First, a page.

The Glen Cove City Council’s June 27 vote to refer a zoning change at 115 Glen St. to the city planning board was tied.
Even so, Kathleen Deegan Dickson, the developer’s attorney, gave a presentation at the pre-council meeting on Aug. 15, at which three members of the planning board weighed in.
The proposed workforce housing development is targeted at young professionals returning home from college and couples and single adults looking for downtown living. Deegan Dickson said it is intended to clean up underutilized property that doesn’t fit in the downtown anymore.
The initial proposal included six two-bedroom apartments, 18 one-bedrooms and 15 studios.
“As a council … we wanted to hear what the planning board had to say, and we didn’t get a chance to,” Mayor Reggie Spinello said.
Deegan Dickson said that her clients, Alec Ornstein, Cliff Fetner and investment group G4 Capital Bridge, were requesting multiple variances. The half-acre property is in a section of downtown Glen Cove referred to as the B1 zoning area, which allows for 29 apartment units per acre and a minimum of one acre for residential development.
The zoning change being requested by the developer is for 72 units per acre, or about 36 units on the property. To fit them all in, the developer is requesting a height variance, from three stories to four.
The city’s zoning law requires 54 parking spots for 36 units. The developer is asking to create just 39 spaces.
Spinello said he believed it was important to hear from the planning board. “We don’t want to turn the zoning upside down in the downtown and open up a can of worms that we can’t shut,” he said.
Deegan Dickson said her clients were open to more suggestions. “If there are things that are too aggressive, we’d like to hear what you think they are, and we can see what we can do in this proposal to soften it,” she said.
Three planning board members offered their opinions. “This would be a classic example of spot zoning,” said Chairman Thomas Scott. In 2010, he said, the city completed a review of its master plan. “From a planning perspective, to ask for a change of zone in the downtown after doing that study, to me, just throws everything out the window,” he said.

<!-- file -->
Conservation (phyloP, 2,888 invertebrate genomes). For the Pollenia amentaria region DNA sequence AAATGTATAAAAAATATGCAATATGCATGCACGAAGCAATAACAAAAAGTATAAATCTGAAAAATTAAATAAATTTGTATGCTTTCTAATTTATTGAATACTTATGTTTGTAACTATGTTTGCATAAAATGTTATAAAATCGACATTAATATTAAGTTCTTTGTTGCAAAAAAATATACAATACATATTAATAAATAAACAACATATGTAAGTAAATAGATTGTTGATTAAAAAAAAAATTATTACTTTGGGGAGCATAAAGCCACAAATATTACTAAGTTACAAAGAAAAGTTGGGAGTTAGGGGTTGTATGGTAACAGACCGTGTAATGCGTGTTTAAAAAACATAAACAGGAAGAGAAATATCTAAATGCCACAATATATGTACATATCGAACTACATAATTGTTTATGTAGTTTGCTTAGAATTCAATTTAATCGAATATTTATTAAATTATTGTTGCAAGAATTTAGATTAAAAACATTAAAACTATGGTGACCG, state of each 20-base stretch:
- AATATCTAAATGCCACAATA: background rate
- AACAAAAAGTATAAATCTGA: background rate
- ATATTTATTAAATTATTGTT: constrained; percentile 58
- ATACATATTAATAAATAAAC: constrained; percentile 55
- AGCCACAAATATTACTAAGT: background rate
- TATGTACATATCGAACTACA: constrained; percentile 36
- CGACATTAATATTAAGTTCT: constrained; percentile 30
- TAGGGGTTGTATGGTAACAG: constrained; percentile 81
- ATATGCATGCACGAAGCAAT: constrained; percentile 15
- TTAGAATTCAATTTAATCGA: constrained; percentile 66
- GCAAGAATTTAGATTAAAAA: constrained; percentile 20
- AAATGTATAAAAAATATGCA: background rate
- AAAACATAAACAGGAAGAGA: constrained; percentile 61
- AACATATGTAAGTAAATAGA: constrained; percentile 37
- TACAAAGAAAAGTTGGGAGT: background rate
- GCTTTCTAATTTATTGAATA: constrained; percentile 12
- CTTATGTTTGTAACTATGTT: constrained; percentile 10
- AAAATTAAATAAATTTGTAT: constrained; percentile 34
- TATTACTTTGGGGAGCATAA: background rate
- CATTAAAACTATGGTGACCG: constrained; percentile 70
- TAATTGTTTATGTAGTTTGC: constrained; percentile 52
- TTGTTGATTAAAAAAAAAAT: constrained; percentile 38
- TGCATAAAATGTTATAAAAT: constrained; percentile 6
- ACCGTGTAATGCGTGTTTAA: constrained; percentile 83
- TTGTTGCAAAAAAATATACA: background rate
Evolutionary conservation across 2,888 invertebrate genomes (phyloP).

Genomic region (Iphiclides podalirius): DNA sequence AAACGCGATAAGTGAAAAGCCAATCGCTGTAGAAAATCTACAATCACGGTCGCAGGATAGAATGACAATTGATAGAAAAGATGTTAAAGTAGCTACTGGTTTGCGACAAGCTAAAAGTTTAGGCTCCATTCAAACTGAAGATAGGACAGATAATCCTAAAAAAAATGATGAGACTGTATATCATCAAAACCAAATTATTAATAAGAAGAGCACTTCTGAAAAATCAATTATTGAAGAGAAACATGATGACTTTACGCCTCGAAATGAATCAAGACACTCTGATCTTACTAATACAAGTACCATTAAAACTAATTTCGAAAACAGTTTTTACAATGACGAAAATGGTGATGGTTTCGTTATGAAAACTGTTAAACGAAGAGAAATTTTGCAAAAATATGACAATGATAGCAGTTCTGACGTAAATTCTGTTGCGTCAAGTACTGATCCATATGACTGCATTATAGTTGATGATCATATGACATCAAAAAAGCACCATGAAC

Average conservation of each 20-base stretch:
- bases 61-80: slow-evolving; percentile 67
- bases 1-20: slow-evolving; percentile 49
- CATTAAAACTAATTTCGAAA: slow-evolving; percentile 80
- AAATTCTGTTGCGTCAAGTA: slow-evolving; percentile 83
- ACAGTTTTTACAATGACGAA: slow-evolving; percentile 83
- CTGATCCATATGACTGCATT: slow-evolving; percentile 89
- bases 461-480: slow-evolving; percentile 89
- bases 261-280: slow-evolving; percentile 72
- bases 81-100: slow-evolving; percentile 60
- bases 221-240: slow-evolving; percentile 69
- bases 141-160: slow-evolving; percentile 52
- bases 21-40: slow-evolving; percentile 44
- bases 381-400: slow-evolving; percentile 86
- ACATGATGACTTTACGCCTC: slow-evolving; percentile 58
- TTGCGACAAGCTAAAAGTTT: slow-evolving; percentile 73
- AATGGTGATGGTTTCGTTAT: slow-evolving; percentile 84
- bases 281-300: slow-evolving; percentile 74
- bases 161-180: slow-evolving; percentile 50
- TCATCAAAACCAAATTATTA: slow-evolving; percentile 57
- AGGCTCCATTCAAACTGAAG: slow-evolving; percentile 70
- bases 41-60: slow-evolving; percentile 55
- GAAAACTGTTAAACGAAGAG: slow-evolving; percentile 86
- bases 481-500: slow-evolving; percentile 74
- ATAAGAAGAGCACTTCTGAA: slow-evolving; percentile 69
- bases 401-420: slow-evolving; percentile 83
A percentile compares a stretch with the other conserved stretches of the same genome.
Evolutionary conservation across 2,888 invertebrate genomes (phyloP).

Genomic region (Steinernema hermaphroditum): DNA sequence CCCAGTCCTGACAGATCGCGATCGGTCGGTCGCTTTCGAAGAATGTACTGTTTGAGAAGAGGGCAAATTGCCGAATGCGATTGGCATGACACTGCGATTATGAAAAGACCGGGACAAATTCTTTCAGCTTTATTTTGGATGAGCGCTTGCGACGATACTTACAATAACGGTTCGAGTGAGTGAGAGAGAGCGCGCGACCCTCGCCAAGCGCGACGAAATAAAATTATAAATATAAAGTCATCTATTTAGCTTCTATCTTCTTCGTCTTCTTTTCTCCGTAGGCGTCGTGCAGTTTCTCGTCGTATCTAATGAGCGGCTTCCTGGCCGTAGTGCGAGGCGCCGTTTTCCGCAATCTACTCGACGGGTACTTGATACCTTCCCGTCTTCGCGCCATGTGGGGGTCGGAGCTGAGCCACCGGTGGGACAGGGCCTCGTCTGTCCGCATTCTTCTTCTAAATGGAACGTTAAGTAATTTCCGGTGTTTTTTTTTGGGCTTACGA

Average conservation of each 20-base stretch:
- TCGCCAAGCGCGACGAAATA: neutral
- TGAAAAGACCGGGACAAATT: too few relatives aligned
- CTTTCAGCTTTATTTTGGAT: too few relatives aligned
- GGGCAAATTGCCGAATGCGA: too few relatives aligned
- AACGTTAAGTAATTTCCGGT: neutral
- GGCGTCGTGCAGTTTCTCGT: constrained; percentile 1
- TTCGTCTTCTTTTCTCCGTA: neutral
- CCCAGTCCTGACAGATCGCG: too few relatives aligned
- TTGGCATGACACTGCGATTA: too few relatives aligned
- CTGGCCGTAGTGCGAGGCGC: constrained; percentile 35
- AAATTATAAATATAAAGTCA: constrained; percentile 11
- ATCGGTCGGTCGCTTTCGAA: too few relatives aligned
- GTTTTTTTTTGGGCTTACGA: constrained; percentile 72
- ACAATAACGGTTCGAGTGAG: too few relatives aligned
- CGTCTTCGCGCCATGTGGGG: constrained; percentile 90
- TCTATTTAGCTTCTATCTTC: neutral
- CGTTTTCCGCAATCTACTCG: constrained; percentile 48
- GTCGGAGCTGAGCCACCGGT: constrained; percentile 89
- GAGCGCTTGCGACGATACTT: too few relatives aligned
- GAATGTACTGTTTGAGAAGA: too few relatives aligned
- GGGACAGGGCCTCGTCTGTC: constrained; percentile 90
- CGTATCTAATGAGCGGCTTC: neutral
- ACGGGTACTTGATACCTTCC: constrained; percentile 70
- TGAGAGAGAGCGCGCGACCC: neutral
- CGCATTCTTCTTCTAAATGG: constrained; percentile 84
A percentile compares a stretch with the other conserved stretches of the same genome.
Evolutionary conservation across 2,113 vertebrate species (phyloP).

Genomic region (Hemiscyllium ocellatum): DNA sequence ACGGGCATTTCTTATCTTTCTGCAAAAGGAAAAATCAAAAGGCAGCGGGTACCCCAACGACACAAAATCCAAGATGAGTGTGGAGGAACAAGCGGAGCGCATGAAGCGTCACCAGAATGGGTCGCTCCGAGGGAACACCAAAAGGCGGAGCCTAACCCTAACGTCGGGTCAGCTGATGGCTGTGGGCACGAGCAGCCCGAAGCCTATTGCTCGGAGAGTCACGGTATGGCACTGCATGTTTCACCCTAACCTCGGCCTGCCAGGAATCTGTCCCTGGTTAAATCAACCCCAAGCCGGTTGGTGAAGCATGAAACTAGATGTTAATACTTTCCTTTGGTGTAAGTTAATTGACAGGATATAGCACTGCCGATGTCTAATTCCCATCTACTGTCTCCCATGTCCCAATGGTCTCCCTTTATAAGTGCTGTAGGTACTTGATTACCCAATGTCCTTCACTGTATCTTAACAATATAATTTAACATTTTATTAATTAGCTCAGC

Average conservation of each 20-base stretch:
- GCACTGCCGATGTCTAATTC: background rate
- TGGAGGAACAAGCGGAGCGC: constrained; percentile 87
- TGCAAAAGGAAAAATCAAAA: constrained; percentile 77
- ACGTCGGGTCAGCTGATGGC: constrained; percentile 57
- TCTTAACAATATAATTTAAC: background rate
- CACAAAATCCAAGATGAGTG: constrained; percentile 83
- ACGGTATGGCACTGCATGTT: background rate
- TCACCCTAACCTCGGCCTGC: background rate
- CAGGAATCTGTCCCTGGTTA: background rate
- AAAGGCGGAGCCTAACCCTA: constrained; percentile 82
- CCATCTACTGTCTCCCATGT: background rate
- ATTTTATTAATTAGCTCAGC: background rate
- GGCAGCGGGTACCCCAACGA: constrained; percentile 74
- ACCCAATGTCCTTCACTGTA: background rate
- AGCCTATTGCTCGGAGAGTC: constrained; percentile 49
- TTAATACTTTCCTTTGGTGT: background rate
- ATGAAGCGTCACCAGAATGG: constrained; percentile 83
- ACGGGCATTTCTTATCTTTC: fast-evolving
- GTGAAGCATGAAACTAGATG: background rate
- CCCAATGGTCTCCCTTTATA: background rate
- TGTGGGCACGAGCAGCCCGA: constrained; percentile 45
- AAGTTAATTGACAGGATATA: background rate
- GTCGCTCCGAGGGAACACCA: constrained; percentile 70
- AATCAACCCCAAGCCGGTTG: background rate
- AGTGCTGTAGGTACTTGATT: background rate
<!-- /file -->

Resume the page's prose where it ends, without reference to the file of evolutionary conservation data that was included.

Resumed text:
Deegan Dickson countered that she believed that approving the requested variances would not amount to spot zoning, because the changes would be available to other parcels in the district with special permits from the planning board.
Scott also had an issue with calling the project workforce housing, because rent was proposed using Nassau County’s Area Median Household Income, which is $110,800, not necessarily an accurate figure for Glen Cove.
“My biggest concern is the precedent that we’re setting and what it can do to the downtown,” said Michael Bellissimo, another planning board member. “At what point does [RXR]” —the developer for the Garvies Point Waterfront Project— “come back to the mayor and decide, ‘Let’s tear up what we got planned for the plaza,’ because 72 units an acre gets them a hell of a lot more density.”
Board member Andrew Kaufman also asked Deegan Dickson whether her client would consider a less dense project for such a small area.
“Maybe there’s another site in Glen Cove, because again [the developer] seems to be a very credible applicant,” Bellissimo said. “But turning the downtown upside down, I don’t know if that’s the right thing to do.”
Deegan Dickson seemed to want to know if her client should pursue any development on the property, based on the critique from the planning board. “What we need to know is, is this half-acre parcel a non-starter?” she asked.
After further discussion, and with no final decision made, she said that the feedback was appreciated.